Bosnian trains average only about 45 km per hour, slowed by tracks in need of a major overhaul. That work has been planned, but could take a decade to complete and cost taxpayers more than 300 million KM.
During long rides you can’t buy a cup of coffee, a sandwich or a cold drink on the train because railroad officials say food services don’t make a profit.
There are heaters or air-conditioners that aren’t used or don’t work on the trains, leaving passengers sweltering in the summer and freezing in the winter. Windows are often stuck closed, and if passengers manage to pry them open they risk not being able to close them again.
The toilets are so filthy that passengers avoid them.
Modern amenities found in European train systems such as sleeper cars, internet service and satellite television are unavailable. Tourists can’t even make reservations on the internet, a service otherwise available all over the world. FBiH Railways does not even have a webpage.
The way the network is structured is also a problem.
“Tourists ask for trains more than for buses. They are often disappointed when we show them a timetable with only a few routes that only depart early in the morning or late in the evening. They wonder why they don’t operate more frequently and we’ve also heard comments that the trains are too slow,” said Neira Kulo, 24, who works at the Tourism Information Point in Sarajevo.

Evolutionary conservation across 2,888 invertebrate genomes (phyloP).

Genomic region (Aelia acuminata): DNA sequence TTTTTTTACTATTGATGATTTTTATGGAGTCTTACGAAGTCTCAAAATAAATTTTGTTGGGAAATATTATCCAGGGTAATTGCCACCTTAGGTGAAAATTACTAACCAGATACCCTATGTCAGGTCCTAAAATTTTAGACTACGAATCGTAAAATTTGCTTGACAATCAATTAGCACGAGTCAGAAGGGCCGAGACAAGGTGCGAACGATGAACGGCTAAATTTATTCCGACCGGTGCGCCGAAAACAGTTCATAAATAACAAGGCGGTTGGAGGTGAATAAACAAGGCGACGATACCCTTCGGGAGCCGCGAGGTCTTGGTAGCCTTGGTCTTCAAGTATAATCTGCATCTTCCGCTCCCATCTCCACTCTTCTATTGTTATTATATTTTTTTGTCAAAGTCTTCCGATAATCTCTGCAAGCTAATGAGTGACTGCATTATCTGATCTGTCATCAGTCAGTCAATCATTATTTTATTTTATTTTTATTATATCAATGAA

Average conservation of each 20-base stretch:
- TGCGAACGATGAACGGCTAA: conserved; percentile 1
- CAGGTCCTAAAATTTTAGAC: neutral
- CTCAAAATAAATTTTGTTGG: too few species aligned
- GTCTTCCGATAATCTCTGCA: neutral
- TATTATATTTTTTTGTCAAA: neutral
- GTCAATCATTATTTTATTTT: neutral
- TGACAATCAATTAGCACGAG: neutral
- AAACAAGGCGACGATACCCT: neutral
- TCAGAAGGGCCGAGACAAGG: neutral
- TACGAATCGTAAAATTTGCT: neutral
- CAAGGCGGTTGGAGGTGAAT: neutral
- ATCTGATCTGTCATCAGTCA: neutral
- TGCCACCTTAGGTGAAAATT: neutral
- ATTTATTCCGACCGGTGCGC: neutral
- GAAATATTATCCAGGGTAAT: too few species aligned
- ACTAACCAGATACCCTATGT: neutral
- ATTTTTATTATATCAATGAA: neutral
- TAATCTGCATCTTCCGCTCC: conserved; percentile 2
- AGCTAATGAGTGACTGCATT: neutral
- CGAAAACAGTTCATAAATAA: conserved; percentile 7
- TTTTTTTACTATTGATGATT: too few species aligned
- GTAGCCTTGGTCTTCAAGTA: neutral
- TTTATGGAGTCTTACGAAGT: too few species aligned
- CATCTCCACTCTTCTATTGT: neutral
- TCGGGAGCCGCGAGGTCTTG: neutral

While most BiH citizens know to go by car or bus, tourists, unaware and expecting Europe ‘s generally well-run railroad systems, frequently encounter surprises on local trains.
Eivitano is one of these tourists. He is traveling through the Balkans with a friend, Carlo Pitone.
“Yuck, that was disgusting,” Eivitano says leaving the bathroom. He couldn’t use it, he says, because it was smeared with excrement. He said he couldn’t use the toilet in the last train he rode either.
“The trains are too slow and stop all the time, I really don’t understand why we need so much time for such a short distance,” grumbles 20-year-old Pitone. When told they are on the fast train, the pair laugh. “What is the slow one like, then?” they say.